Has the interim report considered long term supply chain impacts?

Medicines Australia welcomes the release of the Interim Report of Pharmacy Review but has concerns about some proposals that could damage the National Medicines Policy and have negative impacts for the manufacturers of medicines, distributors, community pharmacies and patients.

Medicines Australia Chief Executive Milton Catelin said, “The innovative pharmaceutical industry believes it is important to always be looking to improve processes that relate to the supply of medicines to Australians, however, any change must be done with the full support and confidence of the companies that make the medicines, the wholesale distributors and the pharmacists who dispense them.”

“A number of ideas put forward in the interim report are of real concern to Medicines Australia as they are either ineffective, could potentially diminish medicine quality or lead to potential medicines shortages for patients,” said Mr Catelin.

These include:

  • Reducing competition in off-patent medicines by tendering for a maximum of five suppliers (four generic manufacturers and the original branded supplier) per medicine.
  • Changes to chemotherapy compounding payments and minimum standards that would allow non-TGA approved compounding facilities to offer chemotherapy compounding.
  • Removal, retention or replacement of the Community Service Obligation (CSO)

Tenders are already utilised by Australian hospitals for off-patent medicines and have proven to be problematic with acute shortages of medicines becoming more common.

“Any move towards a tender-based PBS would be a retrograde step that would limit choice for consumers, increase the risk of medicines supply shortages and could ultimately lead to higher long-term average costs for off-patent medicines on the PBS.”

“The report does not take into account recent reforms negotiated between Medicines Australia and the Government that will have a significant impact on reducing the prices paid for medicines that will see generics present even greater value to patients in the future,” said Mr Catelin.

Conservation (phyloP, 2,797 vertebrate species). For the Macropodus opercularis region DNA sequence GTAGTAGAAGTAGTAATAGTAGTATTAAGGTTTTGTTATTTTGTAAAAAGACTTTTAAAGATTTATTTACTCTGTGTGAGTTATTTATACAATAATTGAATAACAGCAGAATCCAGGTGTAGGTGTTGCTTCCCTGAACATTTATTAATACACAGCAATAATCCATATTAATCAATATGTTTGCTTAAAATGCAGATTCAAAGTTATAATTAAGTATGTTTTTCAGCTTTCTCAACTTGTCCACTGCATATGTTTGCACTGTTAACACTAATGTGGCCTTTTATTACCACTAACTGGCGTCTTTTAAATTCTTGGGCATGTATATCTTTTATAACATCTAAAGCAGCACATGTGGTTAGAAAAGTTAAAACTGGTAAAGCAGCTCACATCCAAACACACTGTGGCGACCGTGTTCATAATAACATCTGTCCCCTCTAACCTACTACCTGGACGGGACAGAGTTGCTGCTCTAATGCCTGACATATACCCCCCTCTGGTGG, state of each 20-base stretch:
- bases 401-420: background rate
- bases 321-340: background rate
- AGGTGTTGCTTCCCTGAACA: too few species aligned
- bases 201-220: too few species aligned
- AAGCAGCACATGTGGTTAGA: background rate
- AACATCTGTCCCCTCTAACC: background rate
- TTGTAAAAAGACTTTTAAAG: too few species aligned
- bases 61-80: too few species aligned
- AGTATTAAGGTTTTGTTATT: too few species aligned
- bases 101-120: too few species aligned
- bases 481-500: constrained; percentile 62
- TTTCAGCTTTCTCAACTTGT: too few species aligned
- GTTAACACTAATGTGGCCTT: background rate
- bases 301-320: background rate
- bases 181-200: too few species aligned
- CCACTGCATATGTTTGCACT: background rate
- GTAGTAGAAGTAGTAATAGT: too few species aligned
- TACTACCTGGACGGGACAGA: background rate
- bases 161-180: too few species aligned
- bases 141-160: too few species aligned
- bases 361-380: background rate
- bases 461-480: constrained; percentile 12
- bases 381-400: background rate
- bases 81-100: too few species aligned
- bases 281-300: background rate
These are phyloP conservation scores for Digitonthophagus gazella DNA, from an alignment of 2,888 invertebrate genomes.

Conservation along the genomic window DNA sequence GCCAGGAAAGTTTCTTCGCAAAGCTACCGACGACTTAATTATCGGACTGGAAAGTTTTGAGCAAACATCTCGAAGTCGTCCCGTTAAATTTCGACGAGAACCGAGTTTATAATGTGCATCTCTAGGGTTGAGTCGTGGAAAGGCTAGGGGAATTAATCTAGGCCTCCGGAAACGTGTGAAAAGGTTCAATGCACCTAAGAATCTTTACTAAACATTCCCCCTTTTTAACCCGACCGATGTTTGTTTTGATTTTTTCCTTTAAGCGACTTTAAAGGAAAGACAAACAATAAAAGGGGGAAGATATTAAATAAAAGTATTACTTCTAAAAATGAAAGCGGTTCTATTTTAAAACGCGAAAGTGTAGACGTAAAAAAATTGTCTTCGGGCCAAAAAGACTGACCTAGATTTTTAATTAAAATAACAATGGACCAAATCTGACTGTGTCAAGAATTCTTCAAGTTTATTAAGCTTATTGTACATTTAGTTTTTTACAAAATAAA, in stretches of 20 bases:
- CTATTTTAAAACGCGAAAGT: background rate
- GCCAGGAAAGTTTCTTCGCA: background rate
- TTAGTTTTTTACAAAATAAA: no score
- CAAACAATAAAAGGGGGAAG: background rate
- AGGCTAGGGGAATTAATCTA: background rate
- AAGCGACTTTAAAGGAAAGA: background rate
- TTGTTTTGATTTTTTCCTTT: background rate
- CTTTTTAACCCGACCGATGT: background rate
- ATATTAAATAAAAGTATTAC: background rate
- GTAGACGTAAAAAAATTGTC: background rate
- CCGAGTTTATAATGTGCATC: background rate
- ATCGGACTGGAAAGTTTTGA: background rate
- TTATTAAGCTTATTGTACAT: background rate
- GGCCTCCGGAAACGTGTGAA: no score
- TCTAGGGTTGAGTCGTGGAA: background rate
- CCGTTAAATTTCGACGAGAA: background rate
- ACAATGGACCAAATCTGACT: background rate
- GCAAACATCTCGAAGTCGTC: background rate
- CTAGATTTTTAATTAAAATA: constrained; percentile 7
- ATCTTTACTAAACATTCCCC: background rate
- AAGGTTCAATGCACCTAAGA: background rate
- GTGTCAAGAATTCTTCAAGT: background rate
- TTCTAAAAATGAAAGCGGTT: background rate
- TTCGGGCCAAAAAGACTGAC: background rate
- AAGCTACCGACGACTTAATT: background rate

The suggestion to remove or replace the CSO was criticised by Medicines Australia during consultation last year.

“The review suggests that manufacturers may be charged with more broadly guaranteeing supply timeframes to community pharmacies. Unfortunately, this may have the converse effect of increasing regulation, replication and inefficiency into the system,” said Mr Catelin.

“This could lead to long term supply chain issues and increased pressure on manufacturers.”

Medicines Australia does believe some of the proposals are less controversial and should be put forward for more formal consideration including:

  • Electronic prescriptions and personal medicines records
  • Consumer choice of dispenser with electronic prescribing
  • Managing Medicines Risks upon patient discharge (from hospital)
  • Transparency of public funding in pharmacy programs

“Of the many other ideas put forward in the Interim Report, some require a much more detailed explanation, analysis and consultation with the affected parties before they could be endorsed or explored by the medicines industry,” said Mr Catelin.

“I’m also pleased to note the confidence the Review has placed on the innovative pharmaceutical industry’s current commitment to Consumer Medication Information (CMI),” said Mr Catelin.

“Medicines Australia continues to work with the TGA on CMI, and encourages the use of technology to make this information further available to patients and consumers.”

“We will now spend considerable time discussing the report with our members to understand first-hand the impacts, opportunities and the consequences of these proposals.”

“Australia already has a world-class healthcare system and our pharmacists do a fantastic job delivering health care. Any reforms to how medicines are supplied to patients must maintain this standard,” said Mr Catelin.

Medicines Australia looks forward to further collaborative consultation on this report with the Government in the lead up to the final report.


Natalie Wimmer
Phone: 0450 728 660
Email: nwimmer@medaus.com.au